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June 28, 2024

US unemployment trend signals potential recession; revival in ESG investing and a shift in IT

This week's charts look at the resilience of global economies amid various challenges and the pivotal role of central bank policy shifts from inflation-fighting to growth-supportive measures. We also reveal the clustering of volatile days in the S&P 500, the potential revival of ESG investing, despite recent fluctuations and finally a shift in the S&P IT sector fueled by semiconductors.
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Denys Liutyi
Hank Rainey
Siwat Nakmai
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US unemployment rate breaks historic low streak

What the chart shows

This chart shows the US unemployment rate and the number of consecutive months it has remained below 4%. In the top pane, the red line shows periods when the unemployment rate is below 4%; the blue line represents the rate at above 4%. 

The bottom pane represents the number of consecutive months the unemployment rate has remained below 4%.  We can see that the most recent streak has just ended, marking the longest such streak since 1970. The only other time the rate stayed below 4% for a longer period was in the 1950s. 

Behind the data

Throughout history, there has been a trend that once the unemployment rate breaks a long streak below 4%, a recession follows. This was true in 1949, 1953, 1957, 1970, 2001 and 2020. We have also seen that once the jobless rate rises above 4%, it often spikes much higher (see 1953 and 1970). Given that ‘maximum employment’ is one of the Fed’s two mandates, we can expect the central bank to be watching this statistic closely. 

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China may need substantial RRR cuts to stimulate financing

What the chart shows

The scatter plot illustrates the relationship between China’s reserve requirement ratio (RRR) for large banks and the growth of total social financing (TSF) since 2014. The chart includes not only actual observations but also fitted values along with their standard deviation bands derived from a simple regression of the TSF on the RRR.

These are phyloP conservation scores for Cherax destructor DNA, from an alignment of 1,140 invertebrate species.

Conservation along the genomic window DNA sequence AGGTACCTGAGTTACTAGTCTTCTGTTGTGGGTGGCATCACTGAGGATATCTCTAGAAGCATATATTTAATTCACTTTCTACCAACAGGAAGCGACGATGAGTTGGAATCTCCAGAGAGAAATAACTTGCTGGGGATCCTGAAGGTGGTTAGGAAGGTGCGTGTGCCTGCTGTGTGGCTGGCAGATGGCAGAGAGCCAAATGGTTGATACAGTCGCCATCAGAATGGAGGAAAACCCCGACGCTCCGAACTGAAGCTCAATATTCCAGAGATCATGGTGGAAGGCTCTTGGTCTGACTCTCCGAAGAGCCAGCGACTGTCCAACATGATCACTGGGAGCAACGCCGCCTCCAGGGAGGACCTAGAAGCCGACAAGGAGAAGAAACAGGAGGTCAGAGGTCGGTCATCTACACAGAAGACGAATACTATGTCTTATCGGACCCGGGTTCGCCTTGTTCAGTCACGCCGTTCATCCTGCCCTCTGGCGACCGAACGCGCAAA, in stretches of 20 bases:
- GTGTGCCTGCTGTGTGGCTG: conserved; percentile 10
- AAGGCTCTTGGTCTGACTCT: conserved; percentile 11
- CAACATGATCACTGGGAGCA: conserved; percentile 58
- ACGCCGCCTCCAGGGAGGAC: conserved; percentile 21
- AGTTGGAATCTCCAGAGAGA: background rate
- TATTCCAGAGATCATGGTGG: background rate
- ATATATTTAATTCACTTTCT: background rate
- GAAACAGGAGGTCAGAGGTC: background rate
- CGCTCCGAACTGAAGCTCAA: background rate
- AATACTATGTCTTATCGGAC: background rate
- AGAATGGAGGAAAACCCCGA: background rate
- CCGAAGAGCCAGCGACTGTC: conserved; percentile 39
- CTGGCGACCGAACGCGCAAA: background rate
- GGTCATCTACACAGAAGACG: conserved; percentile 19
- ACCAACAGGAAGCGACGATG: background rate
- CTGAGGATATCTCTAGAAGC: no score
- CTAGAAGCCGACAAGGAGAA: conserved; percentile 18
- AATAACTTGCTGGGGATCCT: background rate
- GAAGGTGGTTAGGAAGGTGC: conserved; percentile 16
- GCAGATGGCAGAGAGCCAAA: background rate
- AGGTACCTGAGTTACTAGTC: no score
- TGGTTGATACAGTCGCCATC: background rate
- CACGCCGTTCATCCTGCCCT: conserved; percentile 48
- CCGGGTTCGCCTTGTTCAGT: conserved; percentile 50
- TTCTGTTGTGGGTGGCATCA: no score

Behind the data

The Chinese economy faces significant challenges. The property market’s recovery has been sluggish, as evidenced by increasing clearance times, despite authorities implementing policies {{nofollow}}to bolster the market. Meanwhile, credit activity is contracting and may require substantial support. One potential tool is reducing the RRR. Our analysis suggests that for the TSF to grow by approximately 10% compared to last year, large banks’ RRR might need to be cut by around 150bps, or over 100bps more than the current rate. Although additional RRR cuts have not yet occurred in Q2 2024, the People’s Bank of China (PBoC) has previously indicated {{nofollow}}room for further easing. There remains hope for increased credit activity in China.

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Market volatility clusters around major events 

What the chart shows

The blue line represents the price return of the S&P 500 over time on a logarithmic scale, with data starting from 2000. The green dots mark the top 40 best-performing days of the index, measured by daily percentage return. Conversely, the red dots indicate the top 40 worst-performing days.

Behind the data

Days of high volatility, both upward and downward, tend to cluster around major global events. For example, 39 of the 80 most volatile days occurred between 2008 and 2009, at the peak of the global financial crisis. Another cluster of volatility occurred around the COVID-19 pandemic shocks. This seems to confirm what we’ve always sensed: that significant market swings often continue over a period of time following major events. 

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Global real estate crisis leaves REITs struggling 

What the chart shows

This visualization shows the annual performance rankings of real estate investment trusts (REITs) in 10 selected countries over the past eight years.